It didn't really matter. People like Hastings would repeat the same crap over and over, and Blair knew that it didn't even have anything to do with him as a person. Because Ed Hastings didn't have a fucking clue about who Blair Sandburg was. Still, that generalizing was at the heart of every hate crime, and damn it, a cop should know better than that. He could tell himself that rationally. Having all that garbage thrown in his face made him all cold inside anyway, even though he had sworn to himself not to let it get to him.
"Okay, let's go through it one by one. About you doing all the work. I wonder where were you this afternoon when we had to free those kids from a building that was about to collapse any moment? Excuse me, man, I never claimed to be a cop. These are real, though." He held out his arms. Light burns, scratches and bruises from falling debris marred his flesh. Blair knew he and the other men from Major Crimes had been extremely lucky.
"I wasn't on duty," Hastings grumbled. "You were all making a lot of fuss about these trash kids. For all you know, they got paid for--"
He jumped when Blair slammed his fist on the table, startling them both. "You. Listen. To. Me. Now. You have no idea what we found there. They ran from a broken home only to end up as *goods* to be sold for sex or maybe illegal testing of medication. You have a daughter, right? How old is she? The youngest girl in there was eleven. You think it was all for earning a little extra pocket money? You're making me sick, Hastings."
"Shut up, fag!" the detective shouted back. "You have no right to talk to me like that, you piece of--"
"Careful." That one word sounded reasonably calm, while inside, Blair was trembling with anger and disbelief. People with an attitude like this shouldn't be in jobs where they exerted power. It wasn't the way he'd been brought up, or what he really believed, but sometimes, secretly, Blair felt like they shouldn't *be*, period. "Now there's another subject. I'm really curious about, because I wonder what exactly it is that makes you think I'm gay, or makes you so afraid of homosexuality in the first place. Most prejudices are founded on a lack of knowledge, you know."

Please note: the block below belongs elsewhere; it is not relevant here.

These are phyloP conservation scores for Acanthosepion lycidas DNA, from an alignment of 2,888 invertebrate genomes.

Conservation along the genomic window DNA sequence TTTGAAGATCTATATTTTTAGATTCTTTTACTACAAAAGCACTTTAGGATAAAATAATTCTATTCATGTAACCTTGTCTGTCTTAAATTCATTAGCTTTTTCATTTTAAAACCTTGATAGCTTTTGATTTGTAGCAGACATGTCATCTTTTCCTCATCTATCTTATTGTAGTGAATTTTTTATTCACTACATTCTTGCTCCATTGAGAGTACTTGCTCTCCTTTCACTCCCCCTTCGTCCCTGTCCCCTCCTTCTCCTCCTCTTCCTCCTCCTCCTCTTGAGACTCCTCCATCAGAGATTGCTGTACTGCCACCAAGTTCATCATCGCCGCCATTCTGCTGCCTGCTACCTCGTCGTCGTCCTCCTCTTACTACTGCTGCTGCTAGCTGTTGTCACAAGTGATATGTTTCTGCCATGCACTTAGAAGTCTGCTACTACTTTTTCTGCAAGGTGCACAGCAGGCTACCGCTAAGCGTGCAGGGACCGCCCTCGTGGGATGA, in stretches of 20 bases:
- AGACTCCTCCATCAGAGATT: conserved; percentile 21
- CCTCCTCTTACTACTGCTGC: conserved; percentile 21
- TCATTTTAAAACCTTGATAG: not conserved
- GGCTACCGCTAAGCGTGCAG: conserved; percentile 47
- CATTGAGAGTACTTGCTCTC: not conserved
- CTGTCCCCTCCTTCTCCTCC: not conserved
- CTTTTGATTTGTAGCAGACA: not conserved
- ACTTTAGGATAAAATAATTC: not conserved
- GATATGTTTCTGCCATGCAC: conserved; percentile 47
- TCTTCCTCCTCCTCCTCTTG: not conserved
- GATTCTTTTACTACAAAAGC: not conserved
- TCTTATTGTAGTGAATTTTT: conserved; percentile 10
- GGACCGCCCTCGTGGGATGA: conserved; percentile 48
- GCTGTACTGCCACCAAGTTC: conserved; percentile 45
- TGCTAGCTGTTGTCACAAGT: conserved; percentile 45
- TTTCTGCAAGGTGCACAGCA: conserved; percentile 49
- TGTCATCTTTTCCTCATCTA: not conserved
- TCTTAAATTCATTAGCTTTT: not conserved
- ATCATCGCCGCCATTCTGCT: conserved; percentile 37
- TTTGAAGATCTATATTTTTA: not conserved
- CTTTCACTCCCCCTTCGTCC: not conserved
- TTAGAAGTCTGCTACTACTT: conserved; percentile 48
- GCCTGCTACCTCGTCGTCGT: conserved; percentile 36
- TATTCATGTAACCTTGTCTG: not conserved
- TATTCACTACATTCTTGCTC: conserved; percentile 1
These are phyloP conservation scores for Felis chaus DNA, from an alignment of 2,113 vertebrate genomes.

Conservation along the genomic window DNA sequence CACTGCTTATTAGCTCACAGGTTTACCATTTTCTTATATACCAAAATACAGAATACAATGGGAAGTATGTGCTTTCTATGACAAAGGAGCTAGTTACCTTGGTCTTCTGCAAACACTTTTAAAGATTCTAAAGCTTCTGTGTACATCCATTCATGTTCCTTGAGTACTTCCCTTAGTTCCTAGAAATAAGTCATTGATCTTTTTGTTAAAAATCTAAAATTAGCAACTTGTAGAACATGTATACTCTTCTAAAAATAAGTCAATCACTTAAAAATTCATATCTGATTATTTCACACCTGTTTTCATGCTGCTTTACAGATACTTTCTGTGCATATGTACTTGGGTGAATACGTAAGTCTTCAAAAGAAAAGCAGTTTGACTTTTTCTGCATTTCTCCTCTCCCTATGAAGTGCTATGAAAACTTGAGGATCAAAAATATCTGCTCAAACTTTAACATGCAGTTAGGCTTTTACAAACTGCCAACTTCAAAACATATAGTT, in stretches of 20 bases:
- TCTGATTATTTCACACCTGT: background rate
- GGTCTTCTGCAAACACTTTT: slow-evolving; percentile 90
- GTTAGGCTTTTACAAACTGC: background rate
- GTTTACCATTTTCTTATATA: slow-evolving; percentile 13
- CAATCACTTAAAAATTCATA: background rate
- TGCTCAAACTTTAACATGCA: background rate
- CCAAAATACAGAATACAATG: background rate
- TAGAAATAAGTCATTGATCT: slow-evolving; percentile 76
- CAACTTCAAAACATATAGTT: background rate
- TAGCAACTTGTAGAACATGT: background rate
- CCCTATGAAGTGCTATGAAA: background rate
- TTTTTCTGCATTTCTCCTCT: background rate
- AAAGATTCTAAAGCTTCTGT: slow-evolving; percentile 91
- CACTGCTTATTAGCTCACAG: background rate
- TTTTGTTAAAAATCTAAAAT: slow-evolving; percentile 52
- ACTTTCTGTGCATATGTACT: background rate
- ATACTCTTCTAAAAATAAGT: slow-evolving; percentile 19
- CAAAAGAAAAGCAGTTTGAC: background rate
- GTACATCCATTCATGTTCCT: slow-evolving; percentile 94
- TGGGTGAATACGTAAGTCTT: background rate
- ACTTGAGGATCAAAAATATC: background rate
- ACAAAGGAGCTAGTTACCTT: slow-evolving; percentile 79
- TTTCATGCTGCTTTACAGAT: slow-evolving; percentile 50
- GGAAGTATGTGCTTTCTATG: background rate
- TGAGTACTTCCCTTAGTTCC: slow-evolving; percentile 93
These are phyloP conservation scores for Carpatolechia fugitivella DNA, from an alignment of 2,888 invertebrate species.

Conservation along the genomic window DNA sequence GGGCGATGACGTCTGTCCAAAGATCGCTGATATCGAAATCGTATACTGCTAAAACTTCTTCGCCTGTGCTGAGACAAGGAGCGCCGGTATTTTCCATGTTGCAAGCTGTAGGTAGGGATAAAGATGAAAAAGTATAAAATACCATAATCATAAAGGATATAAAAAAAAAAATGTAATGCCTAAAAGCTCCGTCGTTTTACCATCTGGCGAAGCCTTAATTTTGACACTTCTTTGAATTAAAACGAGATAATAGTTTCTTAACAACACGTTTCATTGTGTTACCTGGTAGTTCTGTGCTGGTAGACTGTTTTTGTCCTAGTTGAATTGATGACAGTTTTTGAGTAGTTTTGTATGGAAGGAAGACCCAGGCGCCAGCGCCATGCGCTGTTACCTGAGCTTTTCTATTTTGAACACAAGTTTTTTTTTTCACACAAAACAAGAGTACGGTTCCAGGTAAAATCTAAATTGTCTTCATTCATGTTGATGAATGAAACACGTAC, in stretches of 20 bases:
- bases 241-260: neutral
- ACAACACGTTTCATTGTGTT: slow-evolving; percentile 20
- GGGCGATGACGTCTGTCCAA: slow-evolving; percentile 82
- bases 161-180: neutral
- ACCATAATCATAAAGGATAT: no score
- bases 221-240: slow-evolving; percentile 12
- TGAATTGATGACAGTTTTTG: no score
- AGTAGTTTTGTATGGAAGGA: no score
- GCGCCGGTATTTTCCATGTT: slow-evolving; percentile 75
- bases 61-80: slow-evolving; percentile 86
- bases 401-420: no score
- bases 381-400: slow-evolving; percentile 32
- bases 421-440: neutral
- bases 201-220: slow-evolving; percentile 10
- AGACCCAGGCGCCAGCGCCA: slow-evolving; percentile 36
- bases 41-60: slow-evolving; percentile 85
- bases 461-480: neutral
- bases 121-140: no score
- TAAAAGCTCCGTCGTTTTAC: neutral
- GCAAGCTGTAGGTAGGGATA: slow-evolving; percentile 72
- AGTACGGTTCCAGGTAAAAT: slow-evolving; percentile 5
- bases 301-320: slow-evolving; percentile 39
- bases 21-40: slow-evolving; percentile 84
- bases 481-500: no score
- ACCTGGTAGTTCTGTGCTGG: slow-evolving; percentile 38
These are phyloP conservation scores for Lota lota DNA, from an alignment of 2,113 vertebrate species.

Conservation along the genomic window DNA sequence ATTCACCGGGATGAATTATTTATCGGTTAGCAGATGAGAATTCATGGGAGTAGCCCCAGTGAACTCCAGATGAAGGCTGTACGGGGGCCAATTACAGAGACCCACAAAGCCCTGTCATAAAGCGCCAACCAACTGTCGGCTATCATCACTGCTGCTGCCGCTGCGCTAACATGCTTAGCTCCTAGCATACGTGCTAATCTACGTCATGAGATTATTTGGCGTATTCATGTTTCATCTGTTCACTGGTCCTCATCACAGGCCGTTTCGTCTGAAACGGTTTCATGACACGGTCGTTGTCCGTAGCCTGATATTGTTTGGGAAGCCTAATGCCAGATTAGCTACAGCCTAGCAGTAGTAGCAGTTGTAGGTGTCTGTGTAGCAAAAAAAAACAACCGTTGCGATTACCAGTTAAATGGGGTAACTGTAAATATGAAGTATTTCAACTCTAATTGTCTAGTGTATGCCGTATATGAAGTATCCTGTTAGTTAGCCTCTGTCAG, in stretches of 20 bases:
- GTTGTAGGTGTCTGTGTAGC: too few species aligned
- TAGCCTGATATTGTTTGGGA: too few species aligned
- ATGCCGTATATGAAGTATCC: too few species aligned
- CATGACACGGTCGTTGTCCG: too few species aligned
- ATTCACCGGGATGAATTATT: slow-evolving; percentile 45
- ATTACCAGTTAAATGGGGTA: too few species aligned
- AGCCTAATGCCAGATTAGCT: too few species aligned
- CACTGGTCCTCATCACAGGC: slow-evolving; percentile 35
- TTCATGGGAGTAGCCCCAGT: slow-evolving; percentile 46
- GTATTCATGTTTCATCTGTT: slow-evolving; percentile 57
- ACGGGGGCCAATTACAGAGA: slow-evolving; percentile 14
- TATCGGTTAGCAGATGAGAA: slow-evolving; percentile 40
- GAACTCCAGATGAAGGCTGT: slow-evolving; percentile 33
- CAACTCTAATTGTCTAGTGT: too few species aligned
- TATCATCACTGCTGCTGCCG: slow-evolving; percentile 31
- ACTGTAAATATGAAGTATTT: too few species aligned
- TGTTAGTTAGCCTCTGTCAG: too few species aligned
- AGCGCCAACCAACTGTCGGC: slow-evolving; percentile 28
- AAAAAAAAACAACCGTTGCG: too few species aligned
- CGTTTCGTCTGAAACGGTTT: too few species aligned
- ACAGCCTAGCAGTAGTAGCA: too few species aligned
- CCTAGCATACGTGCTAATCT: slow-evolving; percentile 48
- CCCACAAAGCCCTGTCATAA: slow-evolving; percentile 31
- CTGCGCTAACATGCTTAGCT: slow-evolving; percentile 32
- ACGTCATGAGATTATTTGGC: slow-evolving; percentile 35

"I know enough of what you and Ellison are doing. And that's making me sick."
Blair made a show of shrugging, though he almost winced at the reminder of the pain where part of a plank had hit him. "First of all, I'd love to make you see the errors of your thinking, but it's late, and I realize that I can't save everyone in one day. So let's cut this short, Hastings - whatever dirty little movie it is that's playing in your mind after work, it's just there - all in your head. Jim and I are not a couple. That's because we're both heterosexual, and I hope you know that's not a contagious disease, just as being homosexual isn't. But in the end, you know what? I think I'm just wasting my breath here, because you're too damn dumb--"
It happened within seconds. Hastings was quick, but he didn't make it to deliver the punch, because the next moment, he stood gaping at Blair who held Hastings' service weapon in slightly shaking hands.
The feel of cold steel was disconcerting; then again, he didn't intend to point it at the man.
"Think it would be fun to shove around the fag hippie boy some?" he asked icily. "I listened to you. You had your chance, and now I don't want to hear any more crap from you. I know your kind. Couldn't cut it in school, but you were always the first when it came to beating up the stupid geek, isn't that right?"
"*Your* kind belongs into a psych ward," Hastings spat, but there was sweat glistening on his forehead.
Blair laid the gun back on the table; he couldn't help the shudder that passed through him.